By Genia Connell Grades 1—2, 3—5 When September rolls around and the school bell rings, I like to dive right into my curriculum without spending a great deal of time reviewing skills from the previous year. One way to make sure your students hit the ground running when school begins is to keep their skills fresh all summer long with a variety of learning activities. Earlier this month, fellow blogger Tiffani Mugurussa wrote a post called Summer Learning that was filled with terrific ideas for summer enrichment. During the last week of school, we also send home a summer packet with work we would like the students to complete during their summer break and return to us the first week of school.
In these brand new journaling prompts for 6th graders, students will reflect on everything from what it means to be a good friend to what goals they hope to accomplish in the next few years.
As your sixth graders explore what inspires them about their heroes and complete writing exercises like a poem about their favorite day of the year, they will become more confident in their thoughts and opinions—and most importantly, they will also enjoy an incredible opportunity to express themselves freely.
Use these 6th grade journaling prompts to give your students a safe, comfortable space to consider their thoughts and opinions without worrying about judgment from others! If you could take any animal from the zoo home as a pet, which would you choose—and why?
What inspired you to do it? Write a short story about the future. How will daily life be different 50 years from now? What is the most important part of being a good friend? If you could go back in time to witness any single historical event, which would you choose?
If you could invent any one thing, what would you create? How would you create it? Write about a time when you were not totally truthful with someone.
How did you resolve the situation? Do you consider yourself artistic?
Why or why not? Do you consider yourself athletic? Would you rather spend time relaxing by yourself or with a group of friends? What does it mean to be a good citizen of a community?
What is something that would surprise your classmates about you? What do you think they would find most surprising about that fact? Write a poem about your favorite day of the year. If you met a genie that could give you any talent in the world, what would you ask for—and why?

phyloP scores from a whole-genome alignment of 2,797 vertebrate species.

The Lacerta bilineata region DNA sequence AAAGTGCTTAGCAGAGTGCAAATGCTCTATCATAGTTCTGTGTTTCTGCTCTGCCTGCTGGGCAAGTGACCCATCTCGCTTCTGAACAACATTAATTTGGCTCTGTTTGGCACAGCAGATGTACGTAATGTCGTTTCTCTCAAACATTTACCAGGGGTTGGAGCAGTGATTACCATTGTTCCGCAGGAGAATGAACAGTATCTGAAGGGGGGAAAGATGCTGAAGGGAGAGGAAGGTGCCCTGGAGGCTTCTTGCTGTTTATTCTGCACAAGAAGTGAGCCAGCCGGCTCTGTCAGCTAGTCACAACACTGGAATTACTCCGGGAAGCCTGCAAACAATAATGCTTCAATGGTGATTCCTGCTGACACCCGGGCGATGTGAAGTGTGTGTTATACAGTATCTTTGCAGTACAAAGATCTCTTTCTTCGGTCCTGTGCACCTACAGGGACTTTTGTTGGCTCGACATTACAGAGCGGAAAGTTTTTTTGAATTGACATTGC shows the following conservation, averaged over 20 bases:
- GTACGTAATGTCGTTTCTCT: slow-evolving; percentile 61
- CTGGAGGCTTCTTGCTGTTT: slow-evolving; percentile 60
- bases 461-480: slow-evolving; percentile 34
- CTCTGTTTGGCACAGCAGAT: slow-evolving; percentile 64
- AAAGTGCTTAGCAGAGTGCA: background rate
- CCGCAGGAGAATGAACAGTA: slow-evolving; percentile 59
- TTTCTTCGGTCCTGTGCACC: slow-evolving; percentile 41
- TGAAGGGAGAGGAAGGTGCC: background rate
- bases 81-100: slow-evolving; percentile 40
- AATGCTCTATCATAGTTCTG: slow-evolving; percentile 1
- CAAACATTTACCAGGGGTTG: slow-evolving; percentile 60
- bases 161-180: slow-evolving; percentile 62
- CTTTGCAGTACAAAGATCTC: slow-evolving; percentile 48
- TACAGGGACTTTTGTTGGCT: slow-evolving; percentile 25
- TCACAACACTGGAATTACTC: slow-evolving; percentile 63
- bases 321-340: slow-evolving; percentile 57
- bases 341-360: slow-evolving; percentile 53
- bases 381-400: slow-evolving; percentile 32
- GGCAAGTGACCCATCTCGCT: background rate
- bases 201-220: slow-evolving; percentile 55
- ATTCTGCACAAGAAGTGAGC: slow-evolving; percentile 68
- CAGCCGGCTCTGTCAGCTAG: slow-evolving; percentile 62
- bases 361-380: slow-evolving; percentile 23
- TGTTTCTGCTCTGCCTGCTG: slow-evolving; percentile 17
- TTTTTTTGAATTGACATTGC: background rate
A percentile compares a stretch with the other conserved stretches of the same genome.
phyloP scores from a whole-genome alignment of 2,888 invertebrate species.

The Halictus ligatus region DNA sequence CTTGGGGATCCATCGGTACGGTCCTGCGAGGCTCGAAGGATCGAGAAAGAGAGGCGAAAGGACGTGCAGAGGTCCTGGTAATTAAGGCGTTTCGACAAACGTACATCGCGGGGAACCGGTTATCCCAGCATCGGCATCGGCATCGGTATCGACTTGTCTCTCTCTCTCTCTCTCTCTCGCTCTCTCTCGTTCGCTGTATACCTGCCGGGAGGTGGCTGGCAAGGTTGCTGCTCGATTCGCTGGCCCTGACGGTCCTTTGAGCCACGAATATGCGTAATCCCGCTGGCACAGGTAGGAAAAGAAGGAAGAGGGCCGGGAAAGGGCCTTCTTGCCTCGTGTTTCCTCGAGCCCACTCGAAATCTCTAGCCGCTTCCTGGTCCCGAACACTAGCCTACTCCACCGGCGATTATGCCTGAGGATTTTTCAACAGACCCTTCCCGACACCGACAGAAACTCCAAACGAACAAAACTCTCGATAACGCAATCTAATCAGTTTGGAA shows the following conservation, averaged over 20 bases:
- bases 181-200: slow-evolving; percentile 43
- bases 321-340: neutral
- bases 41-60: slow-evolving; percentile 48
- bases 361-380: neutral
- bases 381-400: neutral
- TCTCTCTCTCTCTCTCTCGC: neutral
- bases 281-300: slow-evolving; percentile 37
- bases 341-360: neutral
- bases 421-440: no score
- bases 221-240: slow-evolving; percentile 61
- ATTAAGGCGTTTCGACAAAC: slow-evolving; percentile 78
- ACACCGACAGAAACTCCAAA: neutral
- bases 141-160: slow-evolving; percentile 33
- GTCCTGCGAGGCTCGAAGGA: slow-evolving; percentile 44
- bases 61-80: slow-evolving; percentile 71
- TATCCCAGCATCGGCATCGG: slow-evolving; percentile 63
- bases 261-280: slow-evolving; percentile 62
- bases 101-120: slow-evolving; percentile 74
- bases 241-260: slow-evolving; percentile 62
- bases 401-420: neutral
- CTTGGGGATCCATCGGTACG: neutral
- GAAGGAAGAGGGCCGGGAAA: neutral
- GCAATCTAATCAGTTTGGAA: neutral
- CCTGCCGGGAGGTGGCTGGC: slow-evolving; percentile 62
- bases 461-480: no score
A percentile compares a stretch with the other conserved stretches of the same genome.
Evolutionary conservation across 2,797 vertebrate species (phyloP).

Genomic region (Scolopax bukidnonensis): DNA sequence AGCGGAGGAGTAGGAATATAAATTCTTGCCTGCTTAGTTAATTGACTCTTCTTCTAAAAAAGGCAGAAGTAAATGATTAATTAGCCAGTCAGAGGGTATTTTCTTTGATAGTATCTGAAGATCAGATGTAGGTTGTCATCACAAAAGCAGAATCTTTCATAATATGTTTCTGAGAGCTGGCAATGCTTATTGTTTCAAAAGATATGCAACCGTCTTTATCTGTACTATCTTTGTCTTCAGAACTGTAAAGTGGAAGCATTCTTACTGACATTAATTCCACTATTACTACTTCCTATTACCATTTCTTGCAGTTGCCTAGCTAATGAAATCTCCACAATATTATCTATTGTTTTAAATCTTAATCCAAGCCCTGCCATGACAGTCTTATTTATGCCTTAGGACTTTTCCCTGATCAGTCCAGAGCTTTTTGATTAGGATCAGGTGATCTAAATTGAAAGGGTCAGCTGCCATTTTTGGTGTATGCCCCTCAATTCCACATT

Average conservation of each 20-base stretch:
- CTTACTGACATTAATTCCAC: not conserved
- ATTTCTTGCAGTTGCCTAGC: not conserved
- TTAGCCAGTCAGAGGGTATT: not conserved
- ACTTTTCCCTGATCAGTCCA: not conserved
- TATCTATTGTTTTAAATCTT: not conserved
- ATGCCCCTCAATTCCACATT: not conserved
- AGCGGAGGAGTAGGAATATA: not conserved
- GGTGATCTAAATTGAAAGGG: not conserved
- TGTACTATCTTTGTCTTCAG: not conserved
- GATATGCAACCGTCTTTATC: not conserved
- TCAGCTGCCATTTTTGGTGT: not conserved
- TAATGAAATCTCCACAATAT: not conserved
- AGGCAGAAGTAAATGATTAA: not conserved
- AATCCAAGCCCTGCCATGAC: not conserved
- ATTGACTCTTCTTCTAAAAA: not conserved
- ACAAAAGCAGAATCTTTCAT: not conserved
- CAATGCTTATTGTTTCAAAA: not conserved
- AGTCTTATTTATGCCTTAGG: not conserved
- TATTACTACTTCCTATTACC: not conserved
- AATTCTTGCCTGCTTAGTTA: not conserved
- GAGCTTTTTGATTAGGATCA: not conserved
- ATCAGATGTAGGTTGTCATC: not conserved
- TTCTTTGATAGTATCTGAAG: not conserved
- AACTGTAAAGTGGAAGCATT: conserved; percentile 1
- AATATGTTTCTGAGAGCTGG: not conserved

Write a story about you and three of your friends getting marooned on a desert island. What is the best thing to pair with peanut butter? When did you first try this combination? What other recipes can you think of?
Write about the best thing that happened to you last year. Who is your hero? What inspires you about this person? Who did you travel with?Free writing activities include printable thank you notes, poetry worksheets, vacation journal, quotation worksheets, and more!
Great activities for preschool - sixth grade. Free Creative Writing Activities and Worksheets for Young People in First-Sixth Grade.
Fifth Grade Writing Activities. Fifth grade students need a little creative license when it comes to how they practice their writing skills.
Sentence stretchers, acrostics, and spelling games are just some of the many fifth grade writing activities benjaminpohle.com has created and offers below.
Sixth-graders need to learn about narrative writing, so they can write personal or fictional stories that include characters, a setting and a structured plot line. As a teacher, parent or tutor.
Sixth grade is a big year—and as your students enter middle school for the first time and begin looking toward high school, it’s more important than ever before to introduce them to activities that promote healthy reflection and self-expression.
We did service and writing projects and the kids and parents loved it.” —Sharon R. Celebrate more than meeting standards. Check out this list of hands-on activities for math from Creekside Learning, like calculating Math centers are a great way to differentiate your classroom and engage 6th graders in math practice.
Here’s how. Sixth graders are expected to master the basics of reading fiction and non-fiction books, learn deeper writing and grammar skills, grow in their oral presentations, collaborations, use of technology and the complexity of their reading choices.